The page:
A false view of God and a false view of man can only result in a false view of salvation. The Protestant doctrine of justification by “faith alone” is just as false and damning as the RCC doctrine of “faith plus works” because it’s based upon the same underlying false view of God and man. It only sounds more appealing because it’s the view that supposedly glorifies the finished work of Christ on the cross by excluding our meritorious works. But in reality, working versus believing is a fabricated false dichotomy—an artificial antithesis concocted to support “faith alone” teaching. There is no working versus believing juxtaposition in Scripture because all three of the main passages used for support are about the Law of Moses versus the faithfulness of Jesus Christ:

“For no one is declared righteous before him by the works [actions] of the law, for through the law comes the knowledge of sin. But now apart from the law the righteousness of God (although it is attested by the law and the prophets) has been disclosed—namely, the righteousness of God through the faithfulness of Jesus Christ for all who believe. For there is no distinction” (Rom 3:20-22 NET)

“yet we know that no one is justified by the works [actions] of the law but by the faithfulness of Jesus Christ. And we have come to believe in Christ Jesus, so that we may be justified by the faithfulness of Christ and not by the works [actions] of the law, because by the works of the law no one will be justified.” (Gal 2:16 NET)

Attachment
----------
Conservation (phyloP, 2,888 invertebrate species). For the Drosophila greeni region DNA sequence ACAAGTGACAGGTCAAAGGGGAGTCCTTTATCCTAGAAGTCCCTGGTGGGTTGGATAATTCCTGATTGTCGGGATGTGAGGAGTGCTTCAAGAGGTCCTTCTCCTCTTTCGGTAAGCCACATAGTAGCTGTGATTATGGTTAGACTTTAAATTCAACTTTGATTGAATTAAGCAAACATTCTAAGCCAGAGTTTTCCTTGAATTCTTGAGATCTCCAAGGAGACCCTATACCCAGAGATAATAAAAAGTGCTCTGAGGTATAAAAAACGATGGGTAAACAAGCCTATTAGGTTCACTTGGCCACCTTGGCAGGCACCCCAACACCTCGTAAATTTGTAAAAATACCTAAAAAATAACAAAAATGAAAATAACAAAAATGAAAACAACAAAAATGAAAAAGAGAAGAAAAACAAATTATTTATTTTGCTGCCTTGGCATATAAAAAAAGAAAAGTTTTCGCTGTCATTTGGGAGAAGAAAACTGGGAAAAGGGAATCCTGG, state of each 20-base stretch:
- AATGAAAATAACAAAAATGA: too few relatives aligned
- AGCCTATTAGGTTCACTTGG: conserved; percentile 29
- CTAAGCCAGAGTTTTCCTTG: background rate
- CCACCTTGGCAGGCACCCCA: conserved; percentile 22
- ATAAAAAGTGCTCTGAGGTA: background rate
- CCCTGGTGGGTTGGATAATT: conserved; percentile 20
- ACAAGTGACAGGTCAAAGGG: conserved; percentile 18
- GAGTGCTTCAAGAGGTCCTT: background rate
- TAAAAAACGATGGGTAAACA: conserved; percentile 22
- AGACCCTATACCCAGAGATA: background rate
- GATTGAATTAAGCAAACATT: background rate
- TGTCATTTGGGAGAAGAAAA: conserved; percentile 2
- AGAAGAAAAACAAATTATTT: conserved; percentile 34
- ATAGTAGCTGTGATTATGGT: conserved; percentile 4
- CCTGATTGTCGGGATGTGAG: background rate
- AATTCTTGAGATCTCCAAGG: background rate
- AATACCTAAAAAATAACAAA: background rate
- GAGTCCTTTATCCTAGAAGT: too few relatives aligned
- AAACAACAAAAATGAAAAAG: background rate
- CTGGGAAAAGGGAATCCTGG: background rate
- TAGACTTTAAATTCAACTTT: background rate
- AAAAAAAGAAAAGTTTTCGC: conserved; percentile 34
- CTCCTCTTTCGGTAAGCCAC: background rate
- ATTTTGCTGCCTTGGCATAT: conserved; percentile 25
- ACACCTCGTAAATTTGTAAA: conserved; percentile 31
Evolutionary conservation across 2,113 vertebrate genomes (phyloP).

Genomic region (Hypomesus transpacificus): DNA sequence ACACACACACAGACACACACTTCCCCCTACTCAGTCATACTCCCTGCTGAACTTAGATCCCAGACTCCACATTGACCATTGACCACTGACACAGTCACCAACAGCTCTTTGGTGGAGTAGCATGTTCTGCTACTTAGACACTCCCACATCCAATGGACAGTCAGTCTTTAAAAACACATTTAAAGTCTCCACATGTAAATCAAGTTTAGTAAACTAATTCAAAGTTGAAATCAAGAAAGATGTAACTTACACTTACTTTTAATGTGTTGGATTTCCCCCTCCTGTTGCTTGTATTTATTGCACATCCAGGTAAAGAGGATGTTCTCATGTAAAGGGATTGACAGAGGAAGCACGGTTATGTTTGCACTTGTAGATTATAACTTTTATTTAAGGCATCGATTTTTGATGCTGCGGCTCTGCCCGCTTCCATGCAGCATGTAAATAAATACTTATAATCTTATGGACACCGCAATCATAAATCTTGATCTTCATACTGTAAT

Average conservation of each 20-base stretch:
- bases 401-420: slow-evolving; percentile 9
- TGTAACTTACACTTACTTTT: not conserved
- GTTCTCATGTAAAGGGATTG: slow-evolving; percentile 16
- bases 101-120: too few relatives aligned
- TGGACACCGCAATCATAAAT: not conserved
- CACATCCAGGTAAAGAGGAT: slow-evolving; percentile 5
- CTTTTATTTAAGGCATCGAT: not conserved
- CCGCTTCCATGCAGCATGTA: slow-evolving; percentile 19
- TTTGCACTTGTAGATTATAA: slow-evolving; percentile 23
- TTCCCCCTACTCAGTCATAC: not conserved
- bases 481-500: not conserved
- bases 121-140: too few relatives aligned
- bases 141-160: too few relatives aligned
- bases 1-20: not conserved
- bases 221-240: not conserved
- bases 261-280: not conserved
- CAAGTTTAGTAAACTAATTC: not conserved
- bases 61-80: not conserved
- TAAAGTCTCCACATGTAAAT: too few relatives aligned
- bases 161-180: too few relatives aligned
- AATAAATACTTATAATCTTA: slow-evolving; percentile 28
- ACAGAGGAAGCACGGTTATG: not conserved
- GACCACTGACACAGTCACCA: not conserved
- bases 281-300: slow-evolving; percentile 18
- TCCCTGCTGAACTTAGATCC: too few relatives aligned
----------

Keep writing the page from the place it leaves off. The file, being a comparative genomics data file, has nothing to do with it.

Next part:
“and be found in him, not because I have my own righteousness derived from the law, but because I have the righteousness that comes by way of Christ’s faithfulness—a righteousness from God that is in fact based on Christ’s faithfulness” (Phi 3:9 NET).

The doctrine of “faith alone” is a dangerous double-edged sword in that it not only falsely assures of salvation by simply believing some facts are true, but also discourages obedience to Christ’s commandments—the good message of salvation He preached—as trying to save ourselves by our merit. The doctrine of “faith alone” conjoined with once-saved-always-saved is aimed at diminishing the fear of the Lord and promoting unfaithfulness because if salvation is by believing some facts are true and salvation can never be reversed, then there isn’t much reason to fear God as Jesus warned, “fear him which is able to destroy both soul and body in hell” (Mat 10:28), “Fear him, which after he hath killed hath power to cast into hell; yea, I say unto you, Fear him” (Luk 12:5). Add to all of this the myth of being born with a depraved sinful nature that prevents anyone from living righteously, and the masses are kept marching devotedly down the broad way leading to destruction.

Initiatives to keep people on the broad way

The Reformation wasn’t about finding the narrow way but keeping people from finding it. As the Bible was beginning to be translated and released to the world, it was an initiative to continue the containment of the truth under the fog of myths. Its goal was to expunge God’s people from the plan of salvation thereby leaving a vacuum to change the message of salvation from faithfulness to faith.

The Reformation effectively displaced God’s people from the New Testament by three main tactics. First, it suppressed and concealed “the faith [faithfulness] which was once delivered unto the saints [separated]” (Jde 1:3), by turning it into the concept of a body of doctrinal beliefs delivered to the church by the apostles. And that body of beliefs is the systematic theology they teach, a system that is foreign and disconnected from the promise made to Abraham and hope of God’s people.